Returns to King Wan (SGX: 554) are on the rise

If we want to find a potential multi-bagger, there are often underlying trends that can provide clues. First, we would like to identify a growth come back on capital employed (ROCE) and at the same time, a base capital employed. Basically, this means that a business has profitable initiatives that it can continue to reinvest in, which is a hallmark of a blending machine. So when we looked King Wan (SGX:554) and its ROCE trend, we really liked what we saw.

What is return on capital employed (ROCE)?

Just to clarify if you’re not sure, ROCE is a measure of the pre-tax income (as a percentage) that a business earns on the capital invested in its business. Analysts use this formula to calculate it for King Wan:

Return on Capital Employed = Earnings Before Interest and Tax (EBIT) ÷ (Total Assets – Current Liabilities)

0.014 = 1.0 million Singapore dollars ÷ (125 million Singapore dollars – 52 million Singapore dollars) (Based on the last twelve months to March 2022).

So, King Wan has a ROCE of 1.4%. In absolute terms, this is a weak return and it is also below the construction industry average of 2.0%.

See our latest analysis for King Wan

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Although the past is not indicative of the future, it can be useful to know the historical performance of a company, which is why we have this graph above. If you want to dive deep into King Wan’s earnings, revenue, and cash flow history, check out these free graphics here.

What the ROCE trend can tell us

Although the ROCE is not as high as some other companies, it is good to see that it is on the rise. Looking at the data, we can see that even though the capital employed in the business has remained relatively stable, the ROCE generated has increased by 33% over the last five years. So our view is that the company has increased its efficiency to generate these higher returns, while not needing to make additional investments. On that front, things are looking good, so it’s worth exploring what management has been saying about upcoming growth plans.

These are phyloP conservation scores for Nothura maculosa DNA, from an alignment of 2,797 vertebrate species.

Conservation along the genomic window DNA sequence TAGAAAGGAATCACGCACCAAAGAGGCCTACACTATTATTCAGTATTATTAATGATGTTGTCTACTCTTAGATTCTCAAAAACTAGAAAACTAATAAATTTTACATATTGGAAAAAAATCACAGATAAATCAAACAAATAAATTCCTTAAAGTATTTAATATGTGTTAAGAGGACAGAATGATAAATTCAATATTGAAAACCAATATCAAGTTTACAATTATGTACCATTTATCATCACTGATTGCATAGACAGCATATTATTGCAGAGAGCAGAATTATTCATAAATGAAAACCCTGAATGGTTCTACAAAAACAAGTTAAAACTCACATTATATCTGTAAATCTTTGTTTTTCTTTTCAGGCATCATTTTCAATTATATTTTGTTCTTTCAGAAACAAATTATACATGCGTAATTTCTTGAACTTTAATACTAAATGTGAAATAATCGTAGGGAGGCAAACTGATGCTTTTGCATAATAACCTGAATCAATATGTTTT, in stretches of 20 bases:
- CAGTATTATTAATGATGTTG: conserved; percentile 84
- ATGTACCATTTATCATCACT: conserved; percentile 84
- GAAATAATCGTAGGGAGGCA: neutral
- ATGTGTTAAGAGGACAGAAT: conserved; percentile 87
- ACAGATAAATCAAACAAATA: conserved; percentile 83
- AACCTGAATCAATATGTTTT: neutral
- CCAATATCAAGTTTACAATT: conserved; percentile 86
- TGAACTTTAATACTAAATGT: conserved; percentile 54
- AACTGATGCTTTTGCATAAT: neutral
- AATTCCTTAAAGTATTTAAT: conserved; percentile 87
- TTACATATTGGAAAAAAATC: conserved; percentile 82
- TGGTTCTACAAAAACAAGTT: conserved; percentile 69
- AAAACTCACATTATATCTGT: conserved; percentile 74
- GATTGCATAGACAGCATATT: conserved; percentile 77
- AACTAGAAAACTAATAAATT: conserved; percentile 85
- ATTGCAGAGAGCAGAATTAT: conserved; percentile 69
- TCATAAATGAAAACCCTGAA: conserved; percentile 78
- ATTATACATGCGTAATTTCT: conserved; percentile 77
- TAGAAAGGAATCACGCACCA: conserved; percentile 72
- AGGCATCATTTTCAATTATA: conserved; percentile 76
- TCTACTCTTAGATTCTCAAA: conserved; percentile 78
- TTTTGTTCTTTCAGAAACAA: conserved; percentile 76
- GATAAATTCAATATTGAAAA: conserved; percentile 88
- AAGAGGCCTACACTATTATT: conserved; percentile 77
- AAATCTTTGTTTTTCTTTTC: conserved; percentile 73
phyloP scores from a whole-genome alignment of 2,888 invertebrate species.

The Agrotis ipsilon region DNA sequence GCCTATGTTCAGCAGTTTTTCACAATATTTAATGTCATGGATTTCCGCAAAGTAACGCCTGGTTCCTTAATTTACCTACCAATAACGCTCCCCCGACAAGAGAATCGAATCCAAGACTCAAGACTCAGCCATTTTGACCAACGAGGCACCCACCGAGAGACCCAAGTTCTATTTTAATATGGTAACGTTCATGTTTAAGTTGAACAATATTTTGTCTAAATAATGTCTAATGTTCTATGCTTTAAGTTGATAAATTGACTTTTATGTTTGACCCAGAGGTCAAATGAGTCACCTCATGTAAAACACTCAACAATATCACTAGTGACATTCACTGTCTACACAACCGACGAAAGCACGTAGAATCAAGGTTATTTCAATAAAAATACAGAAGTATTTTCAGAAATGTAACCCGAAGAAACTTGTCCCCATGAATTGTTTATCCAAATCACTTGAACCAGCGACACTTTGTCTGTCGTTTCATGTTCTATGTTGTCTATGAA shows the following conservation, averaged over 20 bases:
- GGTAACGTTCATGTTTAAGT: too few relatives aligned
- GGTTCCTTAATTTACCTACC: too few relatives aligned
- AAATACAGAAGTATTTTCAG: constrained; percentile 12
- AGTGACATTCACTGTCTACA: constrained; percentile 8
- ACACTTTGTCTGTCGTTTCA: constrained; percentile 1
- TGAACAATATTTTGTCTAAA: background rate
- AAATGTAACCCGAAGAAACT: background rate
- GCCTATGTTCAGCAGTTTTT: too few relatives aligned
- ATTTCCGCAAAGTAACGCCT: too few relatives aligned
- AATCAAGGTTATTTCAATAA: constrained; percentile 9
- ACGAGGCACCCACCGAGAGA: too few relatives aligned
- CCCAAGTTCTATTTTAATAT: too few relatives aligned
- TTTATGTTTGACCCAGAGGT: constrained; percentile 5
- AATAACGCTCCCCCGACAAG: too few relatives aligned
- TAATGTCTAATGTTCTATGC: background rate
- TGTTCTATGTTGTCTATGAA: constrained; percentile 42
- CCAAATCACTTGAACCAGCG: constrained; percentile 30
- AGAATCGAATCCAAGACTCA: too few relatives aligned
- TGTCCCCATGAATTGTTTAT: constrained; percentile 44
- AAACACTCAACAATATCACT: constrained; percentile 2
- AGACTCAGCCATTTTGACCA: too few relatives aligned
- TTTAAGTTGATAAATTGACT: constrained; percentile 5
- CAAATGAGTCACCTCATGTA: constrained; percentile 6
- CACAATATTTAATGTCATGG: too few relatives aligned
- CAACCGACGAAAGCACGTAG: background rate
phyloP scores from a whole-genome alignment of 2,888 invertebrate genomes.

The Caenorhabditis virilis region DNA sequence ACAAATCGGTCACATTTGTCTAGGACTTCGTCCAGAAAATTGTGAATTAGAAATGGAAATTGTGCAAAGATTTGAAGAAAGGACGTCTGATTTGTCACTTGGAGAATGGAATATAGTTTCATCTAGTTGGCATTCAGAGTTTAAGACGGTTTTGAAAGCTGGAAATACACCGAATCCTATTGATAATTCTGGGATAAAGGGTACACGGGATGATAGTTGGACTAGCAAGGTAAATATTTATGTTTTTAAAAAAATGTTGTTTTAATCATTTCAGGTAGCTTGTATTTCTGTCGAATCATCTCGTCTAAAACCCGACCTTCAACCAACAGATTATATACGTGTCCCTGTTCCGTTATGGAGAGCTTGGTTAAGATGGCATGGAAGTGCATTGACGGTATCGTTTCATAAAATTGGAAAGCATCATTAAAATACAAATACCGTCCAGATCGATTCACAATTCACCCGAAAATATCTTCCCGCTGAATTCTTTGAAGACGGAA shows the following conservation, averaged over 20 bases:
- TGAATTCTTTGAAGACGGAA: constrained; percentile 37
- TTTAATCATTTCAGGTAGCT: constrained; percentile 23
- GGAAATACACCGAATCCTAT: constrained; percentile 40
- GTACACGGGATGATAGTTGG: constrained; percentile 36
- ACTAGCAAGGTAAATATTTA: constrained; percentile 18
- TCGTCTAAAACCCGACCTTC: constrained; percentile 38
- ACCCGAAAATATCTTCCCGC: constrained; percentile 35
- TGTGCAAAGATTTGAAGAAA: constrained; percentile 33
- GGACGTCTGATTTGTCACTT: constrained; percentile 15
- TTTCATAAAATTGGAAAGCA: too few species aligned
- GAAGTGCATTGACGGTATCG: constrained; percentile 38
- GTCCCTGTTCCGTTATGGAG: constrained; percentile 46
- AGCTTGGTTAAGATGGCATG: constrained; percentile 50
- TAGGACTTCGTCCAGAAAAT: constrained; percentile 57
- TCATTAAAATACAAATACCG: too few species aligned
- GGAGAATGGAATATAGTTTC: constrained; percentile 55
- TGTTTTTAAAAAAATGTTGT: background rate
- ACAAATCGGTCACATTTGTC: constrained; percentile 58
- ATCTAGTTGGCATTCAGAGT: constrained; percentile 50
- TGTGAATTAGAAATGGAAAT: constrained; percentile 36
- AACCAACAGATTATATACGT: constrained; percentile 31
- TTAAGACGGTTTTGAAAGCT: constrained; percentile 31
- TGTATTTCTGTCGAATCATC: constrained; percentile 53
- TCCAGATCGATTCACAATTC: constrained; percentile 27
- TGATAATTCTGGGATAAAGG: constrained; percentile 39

Another thing to note, King Wan has a high current liabilities to total assets ratio of 42%. This may entail certain risks, since the company is essentially dependent on its suppliers or other types of short-term creditors. Although this is not necessarily a bad thing, it can be beneficial if this ratio is lower.

The Key Takeaway

As noted above, King Wan appears to be becoming more efficient at generating returns as capital employed has remained stable but earnings (before interest and taxes) are on the rise. And since the stock has plunged 71% in the past five years, other factors may affect the company’s outlook. Either way, we believe the underlying fundamentals warrant this stock being investigated further.

If you want to know the risks that King Wan faces, we found out 3 warning signs of which you should be aware.

Although King Wan does not currently generate the highest returns, we have compiled a list of companies that currently generate more than 25% return on equity. look at this free list here.

Feedback on this article? Concerned about content? Get in touch with us directly. You can also email the editorial team (at) Simplywallst.com.

This Simply Wall St article is general in nature. We provide commentary based on historical data and analyst forecasts only using unbiased methodology and our articles are not intended to be financial advice. It is not a recommendation to buy or sell stocks and does not take into account your objectives or financial situation. Our goal is to bring you targeted long-term analysis based on fundamental data. Note that our analysis may not take into account the latest announcements from price-sensitive companies or qualitative materials. Simply Wall St has no position in the stocks mentioned.

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